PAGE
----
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A Fact Table is a central table in a star schema of a data warehouse. It is an important concept required for Data Warehousing and BI Certification. A fact table stores quantitative information for analysis and is often denormalized. A fact table works with dimension tables and it holds the data to be analyzed and a dimension table stores data about the ways in which the data can be analyzed.
Thus, a fact table consists of two types of columns. The foreign keys column allows to join with dimension tables and the measure columns contain the data that is being analyzed.
Transaction Fact Tables
A Transaction table is the most basic and fundamental view of business operations. These fact tables represent an event that occurred at an instantaneous point in time. A row exists in the fact table for a given customer or product only if a transaction has occurred.
A given customer or product is likely linked to multiple rows in the fact table because the customer or product is involved in more than one transaction. Transaction data often is structured quite easily into a dimensional framework. The lowest-level data is the most natural dimensional data, supporting analyses that cannot be done on summarized data.
Unfortunately, even with transaction-level data, there is still a whole class of urgent business questions that are impractical to answer using only transaction detail.
Snapshot Fact tables
This type of fact table describes the state of things in a particular instance of time, and usually includes more semi-additive and non-additive facts. The second example presented here is a snapshot fact table.
Example: Daily balances fact can be summed up through the customers’ dimension but not through the time dimension.
Periodic snapshots are needed to see the cumulative performance of the business at regular, predictable time intervals. Unlike the transaction fact table, where we load a row for each event occurrence, with the periodic snapshot, we take a picture of the activity at the end of a day, week, or month, then another picture at the end of the next period, and so on. Example: A performance summary of a salesman over the previous month.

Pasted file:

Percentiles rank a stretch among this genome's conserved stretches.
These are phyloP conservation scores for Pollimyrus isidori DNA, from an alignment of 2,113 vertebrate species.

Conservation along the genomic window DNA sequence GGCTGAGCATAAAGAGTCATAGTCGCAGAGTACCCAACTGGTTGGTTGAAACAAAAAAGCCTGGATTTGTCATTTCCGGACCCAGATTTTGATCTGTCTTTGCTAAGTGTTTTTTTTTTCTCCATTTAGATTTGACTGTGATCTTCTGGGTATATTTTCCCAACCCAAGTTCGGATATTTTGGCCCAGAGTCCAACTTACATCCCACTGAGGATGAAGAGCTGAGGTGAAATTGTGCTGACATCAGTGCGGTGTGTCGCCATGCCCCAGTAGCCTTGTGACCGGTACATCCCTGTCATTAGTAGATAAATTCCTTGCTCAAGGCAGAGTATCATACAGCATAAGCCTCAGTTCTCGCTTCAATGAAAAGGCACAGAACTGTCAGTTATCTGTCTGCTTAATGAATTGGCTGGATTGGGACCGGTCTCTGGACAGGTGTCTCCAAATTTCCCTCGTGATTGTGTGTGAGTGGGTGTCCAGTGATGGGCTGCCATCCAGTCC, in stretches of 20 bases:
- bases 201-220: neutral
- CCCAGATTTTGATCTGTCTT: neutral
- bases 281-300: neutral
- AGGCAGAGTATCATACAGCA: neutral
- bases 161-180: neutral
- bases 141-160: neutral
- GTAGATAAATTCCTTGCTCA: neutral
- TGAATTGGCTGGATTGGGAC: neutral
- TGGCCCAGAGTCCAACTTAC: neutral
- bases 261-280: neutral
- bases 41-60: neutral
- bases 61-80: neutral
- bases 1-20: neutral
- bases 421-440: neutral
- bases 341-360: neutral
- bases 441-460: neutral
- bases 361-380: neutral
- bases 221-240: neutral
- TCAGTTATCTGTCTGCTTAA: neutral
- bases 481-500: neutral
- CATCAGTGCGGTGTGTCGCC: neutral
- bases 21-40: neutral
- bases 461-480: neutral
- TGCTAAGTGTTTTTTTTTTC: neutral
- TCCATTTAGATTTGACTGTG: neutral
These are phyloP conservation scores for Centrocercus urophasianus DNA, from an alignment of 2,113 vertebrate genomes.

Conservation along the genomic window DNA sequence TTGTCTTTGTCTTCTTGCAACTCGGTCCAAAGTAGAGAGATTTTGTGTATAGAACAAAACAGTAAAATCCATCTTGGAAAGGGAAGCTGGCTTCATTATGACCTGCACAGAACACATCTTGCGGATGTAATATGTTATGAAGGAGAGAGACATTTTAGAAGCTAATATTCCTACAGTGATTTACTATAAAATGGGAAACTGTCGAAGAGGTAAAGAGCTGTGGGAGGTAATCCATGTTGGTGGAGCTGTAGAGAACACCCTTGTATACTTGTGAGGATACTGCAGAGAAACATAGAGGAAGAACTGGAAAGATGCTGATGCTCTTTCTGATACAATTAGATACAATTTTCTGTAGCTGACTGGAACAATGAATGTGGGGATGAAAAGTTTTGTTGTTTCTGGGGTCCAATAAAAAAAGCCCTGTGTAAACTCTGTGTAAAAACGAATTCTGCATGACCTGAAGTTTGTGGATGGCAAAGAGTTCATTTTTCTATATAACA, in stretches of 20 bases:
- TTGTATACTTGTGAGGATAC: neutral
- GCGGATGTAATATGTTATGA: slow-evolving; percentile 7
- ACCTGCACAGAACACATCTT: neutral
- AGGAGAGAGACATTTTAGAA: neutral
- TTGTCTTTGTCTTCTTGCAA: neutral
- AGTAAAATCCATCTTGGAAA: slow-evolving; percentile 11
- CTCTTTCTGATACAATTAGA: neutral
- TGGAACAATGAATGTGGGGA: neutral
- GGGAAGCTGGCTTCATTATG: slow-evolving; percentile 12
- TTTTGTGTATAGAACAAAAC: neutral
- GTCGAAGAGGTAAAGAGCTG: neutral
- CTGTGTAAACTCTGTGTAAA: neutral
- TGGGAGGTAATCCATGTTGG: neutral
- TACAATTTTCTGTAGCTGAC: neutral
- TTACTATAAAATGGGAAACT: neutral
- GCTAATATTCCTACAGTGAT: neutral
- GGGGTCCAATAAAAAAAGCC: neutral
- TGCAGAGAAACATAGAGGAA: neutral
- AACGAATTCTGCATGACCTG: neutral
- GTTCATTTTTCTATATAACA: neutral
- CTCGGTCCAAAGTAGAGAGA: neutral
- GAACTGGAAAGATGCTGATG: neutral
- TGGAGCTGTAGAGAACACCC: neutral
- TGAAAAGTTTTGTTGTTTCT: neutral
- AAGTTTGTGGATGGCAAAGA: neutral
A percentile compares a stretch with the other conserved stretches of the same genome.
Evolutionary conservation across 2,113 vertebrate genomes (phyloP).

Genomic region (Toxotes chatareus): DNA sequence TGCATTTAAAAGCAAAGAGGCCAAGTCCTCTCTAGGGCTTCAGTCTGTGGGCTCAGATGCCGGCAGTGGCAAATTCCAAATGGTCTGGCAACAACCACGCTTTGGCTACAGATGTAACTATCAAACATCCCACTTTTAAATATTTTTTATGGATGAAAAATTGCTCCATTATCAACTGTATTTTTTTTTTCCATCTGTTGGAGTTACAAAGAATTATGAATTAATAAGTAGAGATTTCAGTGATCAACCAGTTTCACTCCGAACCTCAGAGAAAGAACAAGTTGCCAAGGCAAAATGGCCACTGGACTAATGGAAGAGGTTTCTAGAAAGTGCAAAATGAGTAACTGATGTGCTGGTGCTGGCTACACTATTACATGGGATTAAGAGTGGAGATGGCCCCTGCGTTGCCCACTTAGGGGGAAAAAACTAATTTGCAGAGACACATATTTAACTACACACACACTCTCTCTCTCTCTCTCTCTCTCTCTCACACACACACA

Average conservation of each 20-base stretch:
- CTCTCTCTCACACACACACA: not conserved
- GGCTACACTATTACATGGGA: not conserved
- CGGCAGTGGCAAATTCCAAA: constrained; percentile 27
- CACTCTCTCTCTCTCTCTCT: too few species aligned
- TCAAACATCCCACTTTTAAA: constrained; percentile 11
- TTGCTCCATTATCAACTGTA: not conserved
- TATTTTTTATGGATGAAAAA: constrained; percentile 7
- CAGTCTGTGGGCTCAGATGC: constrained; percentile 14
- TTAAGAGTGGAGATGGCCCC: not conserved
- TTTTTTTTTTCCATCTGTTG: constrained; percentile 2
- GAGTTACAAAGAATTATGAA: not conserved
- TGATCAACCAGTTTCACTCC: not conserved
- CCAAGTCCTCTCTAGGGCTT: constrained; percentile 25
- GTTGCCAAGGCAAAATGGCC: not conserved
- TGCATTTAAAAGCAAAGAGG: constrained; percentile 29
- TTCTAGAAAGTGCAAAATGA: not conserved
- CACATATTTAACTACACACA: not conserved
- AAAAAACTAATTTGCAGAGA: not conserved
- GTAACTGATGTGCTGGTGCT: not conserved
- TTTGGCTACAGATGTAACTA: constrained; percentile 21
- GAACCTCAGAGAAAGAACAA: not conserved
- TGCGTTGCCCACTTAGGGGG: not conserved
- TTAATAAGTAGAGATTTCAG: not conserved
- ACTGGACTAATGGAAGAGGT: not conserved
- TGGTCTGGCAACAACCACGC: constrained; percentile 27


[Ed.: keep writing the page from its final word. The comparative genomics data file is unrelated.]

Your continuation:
Accumulated Fact Table
This type of fact table is used to show the activity of a process that has a well-defined beginning and end. For example, the processing of an order. An order moves through specific steps until it is fully processed. As steps towards fulfilling the order are completed, the associated row in the fact table is updated.
Accumulating snapshots almost always have multiple date stamps, representing the predictable major events or phases that take place during the course of a lifetime. Often there’s an additional date column that indicates when the snapshot row was last updated. Since many of these dates are not known when the fact row was first loaded, we must use surrogate date keys to handle undefined dates.
In sharp contrast to the other fact table types, we revisit accumulating snapshot fact table rows to update them. Unlike the periodic snapshot, where we hang onto the prior snapshot, the accumulating snapshot merely reflects the accumulated status and metrics. Sometimes accumulating and periodic snapshots work in conjunction with one another.
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